The Province of British Columbia’s Energy Step Code program is a voluntary provincial standard that provides a clear and consistent pathway for builders to construct energy-efficient buildings. The program is designed to help reduce greenhouse gas emissions and increase energy efficiency in new construction and renovations.
The Energy Step Code program sets a series of progressively higher energy efficiency requirements, or “steps,” that builders can choose to follow. Each step represents a higher level of energy efficiency than the previous one, with Step 5 (Step 4 in Wood-Frame Residential like the Sequoia Residences at Marigold) representing net-zero energy-ready performance.
For wood-frame residential buildings, the Energy Step Code program is implemented through a series of technical requirements and performance targets. Builders are required to follow specific guidelines for insulation, air-tightness, and ventilation, as well as use energy-efficient heating and cooling systems and appliances. They must also demonstrate that their buildings meet or exceed the energy performance targets for the specific step they are building to. To demonstrate compliance, builders can use a variety of tools and methods, including energy modeling software and on-site testing. They may also work with certified energy advisors to ensure that their buildings meet the Energy Step Code requirements.
Overall, the Energy Step Code program provides a flexible and adaptable approach to building energy efficiency, with clear guidelines and performance targets that help builders create more sustainable and energy-efficient buildings.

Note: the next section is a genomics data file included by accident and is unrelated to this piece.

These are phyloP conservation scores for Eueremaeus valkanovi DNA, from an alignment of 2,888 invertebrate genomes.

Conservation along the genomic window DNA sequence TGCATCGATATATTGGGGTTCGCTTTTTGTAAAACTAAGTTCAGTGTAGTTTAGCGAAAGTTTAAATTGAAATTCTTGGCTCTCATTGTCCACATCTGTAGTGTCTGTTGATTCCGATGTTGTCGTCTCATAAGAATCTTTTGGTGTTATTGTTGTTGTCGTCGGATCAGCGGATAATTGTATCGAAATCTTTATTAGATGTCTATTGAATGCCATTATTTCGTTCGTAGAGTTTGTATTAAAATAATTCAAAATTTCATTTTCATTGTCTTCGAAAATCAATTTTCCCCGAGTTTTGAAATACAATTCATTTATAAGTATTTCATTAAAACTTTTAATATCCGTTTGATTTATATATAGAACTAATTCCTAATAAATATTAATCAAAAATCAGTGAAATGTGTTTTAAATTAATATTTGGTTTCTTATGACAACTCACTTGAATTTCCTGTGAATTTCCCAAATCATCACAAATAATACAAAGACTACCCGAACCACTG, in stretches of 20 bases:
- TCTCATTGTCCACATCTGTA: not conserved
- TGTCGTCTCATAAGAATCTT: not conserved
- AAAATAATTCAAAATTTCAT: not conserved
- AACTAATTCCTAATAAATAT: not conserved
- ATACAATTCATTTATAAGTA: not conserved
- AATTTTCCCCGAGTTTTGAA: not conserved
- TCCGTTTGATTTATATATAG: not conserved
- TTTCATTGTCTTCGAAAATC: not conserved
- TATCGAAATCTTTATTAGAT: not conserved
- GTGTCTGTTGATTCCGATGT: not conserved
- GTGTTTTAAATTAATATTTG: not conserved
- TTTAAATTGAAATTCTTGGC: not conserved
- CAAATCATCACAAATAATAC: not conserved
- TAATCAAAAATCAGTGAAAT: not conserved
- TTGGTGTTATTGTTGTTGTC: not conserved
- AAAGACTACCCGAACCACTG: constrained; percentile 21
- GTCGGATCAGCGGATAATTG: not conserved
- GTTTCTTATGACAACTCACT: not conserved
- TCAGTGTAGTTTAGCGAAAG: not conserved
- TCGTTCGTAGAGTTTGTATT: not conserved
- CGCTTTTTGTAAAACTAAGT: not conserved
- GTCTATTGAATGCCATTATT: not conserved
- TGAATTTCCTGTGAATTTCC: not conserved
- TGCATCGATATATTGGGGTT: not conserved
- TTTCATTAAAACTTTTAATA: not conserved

The Province of British Columbia’s Energy Step Code program provides a framework for builders to construct energy-efficient buildings, and it also includes a certification process to verify that buildings meet the program’s requirements.
To become certified under the Energy Step Code program, a building must undergo a series of tests and evaluations to demonstrate its energy efficiency. The certification process typically involves three main steps:
Energy Modelling: Builders use energy modelling software to simulate the building’s energy performance and to determine whether it meets the performance targets for the specific step of the Energy Step Code program they are building to.
On-Site Testing: Builders may also need to conduct on-site testing, such as blower door tests, to measure the building’s air-tightness and ensure that it meets the program’s requirements.
Energy Advisor Review: Finally, a certified energy advisor reviews the building’s design, energy modelling, and testing results to ensure that it meets the Energy Step Code program’s requirements.
Once a building has successfully completed these steps, it is awarded a certification label that indicates its level of energy efficiency and compliance with the Energy Step Code program. The certification label is typically affixed to the building’s electrical panel or other visible location and serves as a visible demonstration of the building’s energy efficiency credentials.
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